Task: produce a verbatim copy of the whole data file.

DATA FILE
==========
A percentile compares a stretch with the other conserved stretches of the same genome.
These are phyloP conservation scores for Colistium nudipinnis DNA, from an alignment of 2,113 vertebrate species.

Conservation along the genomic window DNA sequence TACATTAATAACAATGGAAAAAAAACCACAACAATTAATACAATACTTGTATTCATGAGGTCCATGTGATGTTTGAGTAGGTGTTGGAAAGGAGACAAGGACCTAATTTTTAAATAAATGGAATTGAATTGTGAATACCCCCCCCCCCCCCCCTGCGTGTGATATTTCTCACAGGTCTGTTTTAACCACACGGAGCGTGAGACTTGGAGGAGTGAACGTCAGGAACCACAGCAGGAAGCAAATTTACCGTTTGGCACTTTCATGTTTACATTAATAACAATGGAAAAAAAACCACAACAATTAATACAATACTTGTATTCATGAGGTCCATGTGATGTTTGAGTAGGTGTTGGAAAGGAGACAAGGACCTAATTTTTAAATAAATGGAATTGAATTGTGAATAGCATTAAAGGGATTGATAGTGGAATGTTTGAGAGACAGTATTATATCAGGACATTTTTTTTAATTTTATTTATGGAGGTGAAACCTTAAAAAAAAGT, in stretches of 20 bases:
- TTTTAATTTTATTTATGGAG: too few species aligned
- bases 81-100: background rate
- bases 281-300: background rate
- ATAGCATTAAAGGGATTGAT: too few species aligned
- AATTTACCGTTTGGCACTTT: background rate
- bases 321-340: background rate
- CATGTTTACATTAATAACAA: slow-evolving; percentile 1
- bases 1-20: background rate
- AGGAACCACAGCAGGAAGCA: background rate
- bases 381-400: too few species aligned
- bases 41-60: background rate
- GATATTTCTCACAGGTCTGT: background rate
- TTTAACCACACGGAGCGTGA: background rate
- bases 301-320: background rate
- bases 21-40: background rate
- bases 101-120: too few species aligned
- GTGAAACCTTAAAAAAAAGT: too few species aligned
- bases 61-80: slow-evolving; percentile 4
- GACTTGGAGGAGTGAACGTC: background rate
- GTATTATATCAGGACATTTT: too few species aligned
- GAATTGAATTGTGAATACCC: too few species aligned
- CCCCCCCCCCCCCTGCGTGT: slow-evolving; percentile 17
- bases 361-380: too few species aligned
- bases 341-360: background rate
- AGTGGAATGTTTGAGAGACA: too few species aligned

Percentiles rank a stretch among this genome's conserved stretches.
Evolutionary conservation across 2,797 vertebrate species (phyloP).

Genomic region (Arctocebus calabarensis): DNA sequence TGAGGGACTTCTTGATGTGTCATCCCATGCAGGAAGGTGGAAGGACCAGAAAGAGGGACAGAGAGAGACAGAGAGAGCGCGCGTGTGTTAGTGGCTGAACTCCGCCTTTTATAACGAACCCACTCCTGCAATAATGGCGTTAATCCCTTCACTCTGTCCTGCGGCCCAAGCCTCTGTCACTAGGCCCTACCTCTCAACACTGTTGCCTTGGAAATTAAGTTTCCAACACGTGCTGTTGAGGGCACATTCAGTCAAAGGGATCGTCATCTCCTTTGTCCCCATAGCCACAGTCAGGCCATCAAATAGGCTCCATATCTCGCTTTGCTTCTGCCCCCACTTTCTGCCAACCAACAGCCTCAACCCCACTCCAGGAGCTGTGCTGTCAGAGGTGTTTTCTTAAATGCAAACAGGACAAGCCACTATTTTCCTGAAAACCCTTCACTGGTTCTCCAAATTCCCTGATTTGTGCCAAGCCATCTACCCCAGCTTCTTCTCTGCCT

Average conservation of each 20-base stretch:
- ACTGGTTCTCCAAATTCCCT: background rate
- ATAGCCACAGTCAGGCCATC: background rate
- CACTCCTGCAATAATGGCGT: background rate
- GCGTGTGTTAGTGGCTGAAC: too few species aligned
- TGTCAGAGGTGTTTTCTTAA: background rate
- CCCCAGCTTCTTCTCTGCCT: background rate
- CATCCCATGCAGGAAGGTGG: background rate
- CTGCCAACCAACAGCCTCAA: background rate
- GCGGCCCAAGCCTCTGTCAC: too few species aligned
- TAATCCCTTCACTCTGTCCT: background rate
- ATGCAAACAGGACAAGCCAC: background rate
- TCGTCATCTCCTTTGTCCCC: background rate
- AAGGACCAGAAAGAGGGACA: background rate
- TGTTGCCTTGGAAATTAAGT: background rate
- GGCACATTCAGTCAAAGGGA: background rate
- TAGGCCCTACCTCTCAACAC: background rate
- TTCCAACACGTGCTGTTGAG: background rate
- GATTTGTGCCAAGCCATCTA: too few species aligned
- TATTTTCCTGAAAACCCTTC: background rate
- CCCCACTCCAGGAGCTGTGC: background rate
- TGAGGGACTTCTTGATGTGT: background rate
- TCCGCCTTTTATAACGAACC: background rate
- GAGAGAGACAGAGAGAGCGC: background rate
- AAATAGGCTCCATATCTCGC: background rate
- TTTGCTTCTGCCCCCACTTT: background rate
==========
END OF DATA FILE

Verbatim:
A percentile compares a stretch with the other conserved stretches of the same genome.
These are phyloP conservation scores for Colistium nudipinnis DNA, from an alignment of 2,113 vertebrate species.

Conservation along the genomic window DNA sequence TACATTAATAACAATGGAAAAAAAACCACAACAATTAATACAATACTTGTATTCATGAGGTCCATGTGATGTTTGAGTAGGTGTTGGAAAGGAGACAAGGACCTAATTTTTAAATAAATGGAATTGAATTGTGAATACCCCCCCCCCCCCCCCTGCGTGTGATATTTCTCACAGGTCTGTTTTAACCACACGGAGCGTGAGACTTGGAGGAGTGAACGTCAGGAACCACAGCAGGAAGCAAATTTACCGTTTGGCACTTTCATGTTTACATTAATAACAATGGAAAAAAAACCACAACAATTAATACAATACTTGTATTCATGAGGTCCATGTGATGTTTGAGTAGGTGTTGGAAAGGAGACAAGGACCTAATTTTTAAATAAATGGAATTGAATTGTGAATAGCATTAAAGGGATTGATAGTGGAATGTTTGAGAGACAGTATTATATCAGGACATTTTTTTTAATTTTATTTATGGAGGTGAAACCTTAAAAAAAAGT, in stretches of 20 bases:
- TTTTAATTTTATTTATGGAG: too few species aligned
- bases 81-100: background rate
- bases 281-300: background rate
- ATAGCATTAAAGGGATTGAT: too few species aligned
- AATTTACCGTTTGGCACTTT: background rate
- bases 321-340: background rate
- CATGTTTACATTAATAACAA: slow-evolving; percentile 1
- bases 1-20: background rate
- AGGAACCACAGCAGGAAGCA: background rate
- bases 381-400: too few species aligned
- bases 41-60: background rate
- GATATTTCTCACAGGTCTGT: background rate
- TTTAACCACACGGAGCGTGA: background rate
- bases 301-320: background rate
- bases 21-40: background rate
- bases 101-120: too few species aligned
- GTGAAACCTTAAAAAAAAGT: too few species aligned
- bases 61-80: slow-evolving; percentile 4
- GACTTGGAGGAGTGAACGTC: background rate
- GTATTATATCAGGACATTTT: too few species aligned
- GAATTGAATTGTGAATACCC: too few species aligned
- CCCCCCCCCCCCCTGCGTGT: slow-evolving; percentile 17
- bases 361-380: too few species aligned
- bases 341-360: background rate
- AGTGGAATGTTTGAGAGACA: too few species aligned

Percentiles rank a stretch among this genome's conserved stretches.
Evolutionary conservation across 2,797 vertebrate species (phyloP).

Genomic region (Arctocebus calabarensis): DNA sequence TGAGGGACTTCTTGATGTGTCATCCCATGCAGGAAGGTGGAAGGACCAGAAAGAGGGACAGAGAGAGACAGAGAGAGCGCGCGTGTGTTAGTGGCTGAACTCCGCCTTTTATAACGAACCCACTCCTGCAATAATGGCGTTAATCCCTTCACTCTGTCCTGCGGCCCAAGCCTCTGTCACTAGGCCCTACCTCTCAACACTGTTGCCTTGGAAATTAAGTTTCCAACACGTGCTGTTGAGGGCACATTCAGTCAAAGGGATCGTCATCTCCTTTGTCCCCATAGCCACAGTCAGGCCATCAAATAGGCTCCATATCTCGCTTTGCTTCTGCCCCCACTTTCTGCCAACCAACAGCCTCAACCCCACTCCAGGAGCTGTGCTGTCAGAGGTGTTTTCTTAAATGCAAACAGGACAAGCCACTATTTTCCTGAAAACCCTTCACTGGTTCTCCAAATTCCCTGATTTGTGCCAAGCCATCTACCCCAGCTTCTTCTCTGCCT

Average conservation of each 20-base stretch:
- ACTGGTTCTCCAAATTCCCT: background rate
- ATAGCCACAGTCAGGCCATC: background rate
- CACTCCTGCAATAATGGCGT: background rate
- GCGTGTGTTAGTGGCTGAAC: too few species aligned
- TGTCAGAGGTGTTTTCTTAA: background rate
- CCCCAGCTTCTTCTCTGCCT: background rate
- CATCCCATGCAGGAAGGTGG: background rate
- CTGCCAACCAACAGCCTCAA: background rate
- GCGGCCCAAGCCTCTGTCAC: too few species aligned
- TAATCCCTTCACTCTGTCCT: background rate
- ATGCAAACAGGACAAGCCAC: background rate
- TCGTCATCTCCTTTGTCCCC: background rate
- AAGGACCAGAAAGAGGGACA: background rate
- TGTTGCCTTGGAAATTAAGT: background rate
- GGCACATTCAGTCAAAGGGA: background rate
- TAGGCCCTACCTCTCAACAC: background rate
- TTCCAACACGTGCTGTTGAG: background rate
- GATTTGTGCCAAGCCATCTA: too few species aligned
- TATTTTCCTGAAAACCCTTC: background rate
- CCCCACTCCAGGAGCTGTGC: background rate
- TGAGGGACTTCTTGATGTGT: background rate
- TCCGCCTTTTATAACGAACC: background rate
- GAGAGAGACAGAGAGAGCGC: background rate
- AAATAGGCTCCATATCTCGC: background rate
- TTTGCTTCTGCCCCCACTTT: background rate